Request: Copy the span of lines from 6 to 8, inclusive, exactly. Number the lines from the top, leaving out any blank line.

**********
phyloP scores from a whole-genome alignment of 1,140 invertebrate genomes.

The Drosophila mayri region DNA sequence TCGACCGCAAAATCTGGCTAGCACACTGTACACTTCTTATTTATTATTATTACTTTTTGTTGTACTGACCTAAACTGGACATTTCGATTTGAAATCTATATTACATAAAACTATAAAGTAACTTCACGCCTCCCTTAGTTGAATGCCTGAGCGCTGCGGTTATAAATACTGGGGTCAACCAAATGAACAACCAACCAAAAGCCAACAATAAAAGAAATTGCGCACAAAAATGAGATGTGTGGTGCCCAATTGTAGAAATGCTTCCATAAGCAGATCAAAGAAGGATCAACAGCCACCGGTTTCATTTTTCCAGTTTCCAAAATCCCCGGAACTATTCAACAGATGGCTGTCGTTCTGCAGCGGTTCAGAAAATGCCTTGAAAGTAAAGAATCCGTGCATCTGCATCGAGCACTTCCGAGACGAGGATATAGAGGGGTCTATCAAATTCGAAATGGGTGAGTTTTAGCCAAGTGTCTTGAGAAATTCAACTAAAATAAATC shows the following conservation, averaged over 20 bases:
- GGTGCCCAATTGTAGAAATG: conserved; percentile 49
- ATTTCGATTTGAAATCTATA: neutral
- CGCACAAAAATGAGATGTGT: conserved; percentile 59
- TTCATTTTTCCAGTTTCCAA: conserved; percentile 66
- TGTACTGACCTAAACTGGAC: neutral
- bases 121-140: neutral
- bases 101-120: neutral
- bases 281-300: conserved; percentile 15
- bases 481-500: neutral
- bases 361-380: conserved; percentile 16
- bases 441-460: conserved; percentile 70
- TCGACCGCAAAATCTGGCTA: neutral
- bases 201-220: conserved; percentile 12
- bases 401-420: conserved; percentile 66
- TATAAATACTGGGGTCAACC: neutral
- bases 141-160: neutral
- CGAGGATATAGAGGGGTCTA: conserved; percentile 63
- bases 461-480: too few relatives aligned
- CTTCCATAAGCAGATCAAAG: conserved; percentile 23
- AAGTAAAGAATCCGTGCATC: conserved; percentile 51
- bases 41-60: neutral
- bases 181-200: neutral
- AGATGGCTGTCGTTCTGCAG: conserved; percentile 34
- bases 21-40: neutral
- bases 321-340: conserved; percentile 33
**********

- TTCATTTTTCCAGTTTCCAA: conserved; percentile 66
- TGTACTGACCTAAACTGGAC: neutral
- bases 121-140: neutral